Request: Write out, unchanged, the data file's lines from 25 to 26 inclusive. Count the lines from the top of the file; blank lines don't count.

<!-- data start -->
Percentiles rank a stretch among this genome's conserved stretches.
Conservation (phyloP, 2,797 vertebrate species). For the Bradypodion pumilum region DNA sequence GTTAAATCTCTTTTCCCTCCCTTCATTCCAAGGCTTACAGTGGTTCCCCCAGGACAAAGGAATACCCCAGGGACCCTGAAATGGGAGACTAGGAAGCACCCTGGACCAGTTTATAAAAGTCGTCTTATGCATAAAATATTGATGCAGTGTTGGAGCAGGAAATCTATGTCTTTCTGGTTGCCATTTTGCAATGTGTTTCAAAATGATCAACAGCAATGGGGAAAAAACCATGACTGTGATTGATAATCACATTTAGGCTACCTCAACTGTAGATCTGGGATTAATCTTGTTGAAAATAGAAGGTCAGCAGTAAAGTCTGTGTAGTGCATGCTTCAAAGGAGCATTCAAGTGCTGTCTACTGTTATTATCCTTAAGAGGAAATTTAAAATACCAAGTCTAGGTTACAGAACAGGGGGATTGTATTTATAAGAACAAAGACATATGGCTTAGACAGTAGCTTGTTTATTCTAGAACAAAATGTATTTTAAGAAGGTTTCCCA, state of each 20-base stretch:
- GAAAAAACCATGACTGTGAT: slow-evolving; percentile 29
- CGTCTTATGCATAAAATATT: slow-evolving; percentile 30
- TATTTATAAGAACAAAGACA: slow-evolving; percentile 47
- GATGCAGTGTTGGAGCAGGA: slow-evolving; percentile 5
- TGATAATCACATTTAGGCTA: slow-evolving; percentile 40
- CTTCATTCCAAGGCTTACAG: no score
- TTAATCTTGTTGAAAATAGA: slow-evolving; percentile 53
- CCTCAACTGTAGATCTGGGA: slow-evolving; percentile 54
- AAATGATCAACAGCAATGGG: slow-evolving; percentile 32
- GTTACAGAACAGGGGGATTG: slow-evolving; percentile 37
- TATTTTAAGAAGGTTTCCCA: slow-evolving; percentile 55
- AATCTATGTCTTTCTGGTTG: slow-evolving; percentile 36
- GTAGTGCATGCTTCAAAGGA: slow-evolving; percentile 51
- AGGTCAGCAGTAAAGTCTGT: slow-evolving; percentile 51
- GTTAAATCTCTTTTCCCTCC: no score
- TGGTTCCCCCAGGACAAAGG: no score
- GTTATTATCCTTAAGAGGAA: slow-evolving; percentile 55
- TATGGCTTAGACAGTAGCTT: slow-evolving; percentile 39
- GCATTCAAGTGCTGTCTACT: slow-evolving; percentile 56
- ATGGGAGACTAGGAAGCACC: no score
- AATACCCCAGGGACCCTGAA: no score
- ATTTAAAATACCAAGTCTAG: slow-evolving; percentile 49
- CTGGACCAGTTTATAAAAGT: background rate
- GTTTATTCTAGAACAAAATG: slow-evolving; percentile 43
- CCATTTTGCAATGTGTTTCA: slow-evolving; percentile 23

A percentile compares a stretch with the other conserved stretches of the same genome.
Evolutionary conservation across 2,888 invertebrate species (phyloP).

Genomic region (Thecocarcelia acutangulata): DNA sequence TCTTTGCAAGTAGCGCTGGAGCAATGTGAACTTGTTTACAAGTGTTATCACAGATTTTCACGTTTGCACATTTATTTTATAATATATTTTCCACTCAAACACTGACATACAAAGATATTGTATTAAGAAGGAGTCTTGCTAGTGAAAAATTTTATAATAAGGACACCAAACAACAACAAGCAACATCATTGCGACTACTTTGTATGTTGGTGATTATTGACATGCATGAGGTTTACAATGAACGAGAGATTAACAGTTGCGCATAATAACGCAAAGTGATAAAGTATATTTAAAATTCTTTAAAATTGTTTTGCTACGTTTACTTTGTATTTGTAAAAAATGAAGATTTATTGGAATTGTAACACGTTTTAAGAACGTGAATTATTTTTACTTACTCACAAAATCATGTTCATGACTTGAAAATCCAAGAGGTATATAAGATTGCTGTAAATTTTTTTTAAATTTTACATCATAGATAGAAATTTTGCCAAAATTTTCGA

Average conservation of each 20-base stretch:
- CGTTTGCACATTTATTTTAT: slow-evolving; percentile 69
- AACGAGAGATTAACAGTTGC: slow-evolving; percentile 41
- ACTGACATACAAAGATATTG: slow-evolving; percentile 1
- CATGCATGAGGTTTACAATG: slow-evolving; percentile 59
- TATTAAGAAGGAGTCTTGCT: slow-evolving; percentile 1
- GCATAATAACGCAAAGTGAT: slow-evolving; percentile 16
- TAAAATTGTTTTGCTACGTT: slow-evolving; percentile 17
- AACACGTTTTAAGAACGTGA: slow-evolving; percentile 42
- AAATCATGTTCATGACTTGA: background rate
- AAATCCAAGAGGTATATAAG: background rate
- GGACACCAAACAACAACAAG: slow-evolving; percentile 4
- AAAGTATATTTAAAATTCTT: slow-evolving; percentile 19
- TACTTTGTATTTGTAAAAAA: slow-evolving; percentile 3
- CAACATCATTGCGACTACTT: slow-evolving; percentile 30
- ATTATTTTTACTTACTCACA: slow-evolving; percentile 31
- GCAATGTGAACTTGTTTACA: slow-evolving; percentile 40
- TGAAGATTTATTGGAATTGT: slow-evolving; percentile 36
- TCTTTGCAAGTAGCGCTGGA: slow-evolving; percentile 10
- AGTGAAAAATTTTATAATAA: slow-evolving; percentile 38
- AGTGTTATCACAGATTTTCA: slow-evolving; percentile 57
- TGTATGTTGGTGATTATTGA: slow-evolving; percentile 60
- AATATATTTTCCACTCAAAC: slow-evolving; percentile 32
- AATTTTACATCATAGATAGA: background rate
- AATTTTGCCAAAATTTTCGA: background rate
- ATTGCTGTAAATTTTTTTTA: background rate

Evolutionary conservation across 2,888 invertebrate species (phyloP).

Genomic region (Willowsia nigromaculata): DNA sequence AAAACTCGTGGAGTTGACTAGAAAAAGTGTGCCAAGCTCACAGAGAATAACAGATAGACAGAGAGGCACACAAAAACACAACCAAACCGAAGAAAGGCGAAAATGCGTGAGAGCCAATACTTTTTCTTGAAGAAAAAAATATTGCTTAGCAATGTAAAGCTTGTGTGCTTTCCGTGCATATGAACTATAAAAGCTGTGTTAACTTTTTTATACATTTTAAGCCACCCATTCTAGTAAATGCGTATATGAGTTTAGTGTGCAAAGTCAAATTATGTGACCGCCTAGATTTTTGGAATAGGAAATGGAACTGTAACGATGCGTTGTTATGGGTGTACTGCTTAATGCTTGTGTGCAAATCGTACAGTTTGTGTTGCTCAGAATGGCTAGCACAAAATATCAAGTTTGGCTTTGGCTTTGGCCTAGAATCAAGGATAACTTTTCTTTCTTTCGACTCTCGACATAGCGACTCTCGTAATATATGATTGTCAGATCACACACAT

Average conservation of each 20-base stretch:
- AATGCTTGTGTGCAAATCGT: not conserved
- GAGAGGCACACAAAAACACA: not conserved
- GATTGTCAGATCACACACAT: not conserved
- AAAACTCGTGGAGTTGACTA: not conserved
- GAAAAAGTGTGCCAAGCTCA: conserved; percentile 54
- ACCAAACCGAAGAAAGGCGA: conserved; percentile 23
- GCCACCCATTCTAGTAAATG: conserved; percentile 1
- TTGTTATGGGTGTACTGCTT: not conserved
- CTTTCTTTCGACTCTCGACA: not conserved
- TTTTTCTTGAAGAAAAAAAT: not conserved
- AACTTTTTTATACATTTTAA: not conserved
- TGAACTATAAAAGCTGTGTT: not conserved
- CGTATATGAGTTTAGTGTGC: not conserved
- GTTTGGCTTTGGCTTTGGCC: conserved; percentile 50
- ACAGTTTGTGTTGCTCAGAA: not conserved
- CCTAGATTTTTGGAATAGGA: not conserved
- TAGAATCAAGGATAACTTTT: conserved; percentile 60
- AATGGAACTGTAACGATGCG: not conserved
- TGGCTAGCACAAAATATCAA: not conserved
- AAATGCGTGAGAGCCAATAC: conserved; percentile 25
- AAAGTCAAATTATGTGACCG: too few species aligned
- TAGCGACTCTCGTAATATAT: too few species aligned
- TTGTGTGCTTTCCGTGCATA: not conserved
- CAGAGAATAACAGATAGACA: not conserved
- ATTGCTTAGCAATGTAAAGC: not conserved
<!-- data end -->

- CTGGACCAGTTTATAAAAGT: background rate
- GTTTATTCTAGAACAAAATG: slow-evolving; percentile 43